With the expansion of Internet of Things services and the growing number of cyberattacks and threats, safeguarding IoT devices and networks has never been so important. Lawmakers like Senator Mark Warner (VA-D) recently wrote to the FCC, FTC and the Department of Homeland Security, calling the proliferation of insecure IoT devices a threat to network safety. “Because the producers of these insecure IoT devices currently are insulated from any standards requirements, market feedback, or liability concerns, I am deeply concerned that we are witnessing a ‘tragedy of the commons’ threat to the continued functioning of the internet, as the security so vital to all internet users remains the responsibility of none. Further, buyers have little recourse when, despite their best efforts, security failures occur,” Warner wrote.

IoT security experts like Brian Scriber, principal architect of security at CableLabs, is on the same page when it comes to the urgency of IoT security. With an estimated 20bln devices online 4 years from now, IoT security is a critical security requirement, he said. CableLabs is actively working toward solutions for handling both the heterogeneous security models of existing devices through advanced networking technologies and in future devices through standard bodies and industry coalitions in security considerations. The goal is to protect the privacy and security of cable subs, to enable trust in IoT technology and to protect the network infrastructure supporting subscriber services, said Scriber. When networked devices are subverted to participate in DDoS attacks, the ability to trace traffic to the corrupted devices is key, he said. Encryption of data is the primary means of assuring confidentiality. Scriber noted since many IoT devices are constrained in processing power, it has become easy for manufacturers to overlook the need for confidentiality, arguing that the processing, storage and power costs for traditional PKI exceed device capabilities. However, even disposable IoT devices today are capable of using PKI thanks to Elliptical Curve Cryptography (ECC), Scriber said.

ECC enables faster encryption than traditional methods have allowed—all while maintaining the same level of security assurances as traditional (RSA) cryptography, he said. This allows not only for confidentiality, but can also be used to deliver integrity through non-repudiation (a device cannot deny it received a command/message) and message origin assurance (through signing or credential exchange), he said. Technology aside, IoT security is very much an economic matter. In the IoT environment, the markets move very quickly, and manufacturers are focused on product release schedules, marketing messages, software, reducing the overall bill of materials, and on supply-chain management, Scriber said. “Security holds a tenuous grasp on a seat at that table, a seat which is often backed by the risk-management departments rather than by the product management departments,” he said. Markets respond to consumer demand, and it’s only recently that consumers have started listing security as one of their motivators when purchasing home automation, according to Scriber.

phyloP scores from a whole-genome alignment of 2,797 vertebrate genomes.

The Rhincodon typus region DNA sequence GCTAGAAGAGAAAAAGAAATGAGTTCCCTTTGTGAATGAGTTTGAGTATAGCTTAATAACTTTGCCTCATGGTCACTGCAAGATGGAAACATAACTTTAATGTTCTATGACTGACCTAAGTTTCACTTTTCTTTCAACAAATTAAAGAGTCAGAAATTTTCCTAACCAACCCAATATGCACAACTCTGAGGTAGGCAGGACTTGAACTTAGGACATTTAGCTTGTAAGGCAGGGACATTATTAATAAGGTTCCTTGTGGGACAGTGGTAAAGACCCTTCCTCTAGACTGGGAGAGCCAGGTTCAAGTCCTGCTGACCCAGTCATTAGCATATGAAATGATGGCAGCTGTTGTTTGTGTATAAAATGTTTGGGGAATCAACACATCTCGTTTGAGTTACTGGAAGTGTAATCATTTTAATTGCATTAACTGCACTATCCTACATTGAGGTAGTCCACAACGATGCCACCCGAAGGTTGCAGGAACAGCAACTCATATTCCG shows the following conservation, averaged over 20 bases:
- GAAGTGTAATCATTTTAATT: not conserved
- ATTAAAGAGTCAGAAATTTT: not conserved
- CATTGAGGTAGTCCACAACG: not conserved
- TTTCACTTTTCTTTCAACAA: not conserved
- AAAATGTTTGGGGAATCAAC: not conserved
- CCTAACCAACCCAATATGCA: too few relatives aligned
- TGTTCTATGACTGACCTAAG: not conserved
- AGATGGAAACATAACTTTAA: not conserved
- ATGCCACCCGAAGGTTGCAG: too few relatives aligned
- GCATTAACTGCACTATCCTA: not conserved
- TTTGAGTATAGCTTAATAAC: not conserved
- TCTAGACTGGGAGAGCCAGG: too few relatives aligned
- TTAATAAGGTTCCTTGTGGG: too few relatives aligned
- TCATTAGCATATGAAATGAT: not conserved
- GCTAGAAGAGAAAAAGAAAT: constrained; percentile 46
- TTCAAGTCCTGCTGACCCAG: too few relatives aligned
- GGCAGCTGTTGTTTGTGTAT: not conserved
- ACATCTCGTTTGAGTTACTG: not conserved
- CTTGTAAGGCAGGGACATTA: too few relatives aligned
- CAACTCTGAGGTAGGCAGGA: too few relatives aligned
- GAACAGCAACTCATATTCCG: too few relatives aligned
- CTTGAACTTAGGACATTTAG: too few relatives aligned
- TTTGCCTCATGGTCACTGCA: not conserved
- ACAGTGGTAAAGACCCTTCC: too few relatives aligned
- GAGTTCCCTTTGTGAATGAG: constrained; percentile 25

Meanwhile, privacy in the IoT environment faces similar hurdles. “As long as consumers aren’t demanding it, the support will continue to struggle,” Scriber said. That said, “we are seeing changes in both consumer requests and in companies devoted to protecting consumer privacy,” he said, citing initiatives like CableLabs unit Kyrio’s PKI offerings and groups like LetsEncrypt helping to drive privacy in web interactions. He noted that privacy in IoT devices will be a popular topic at CableLabs’ upcoming Inform[ed] IoT Security conference in NYC in April. The Open Connectivity Foundation (OCF) is one of the top IoT industry groups, with more than 200 major global manufacturers and software developers (including Intel, Qualcomm, Samsung, Electrolux and Microsoft) joining forces to develop secure and interoperable IoT solutions. CableLabs and operators including Comcast and Shaw are part of the initiative, Other industry groups like UPnP, the AllSeen Alliance, and OneM2M have merged into the OCF organization.

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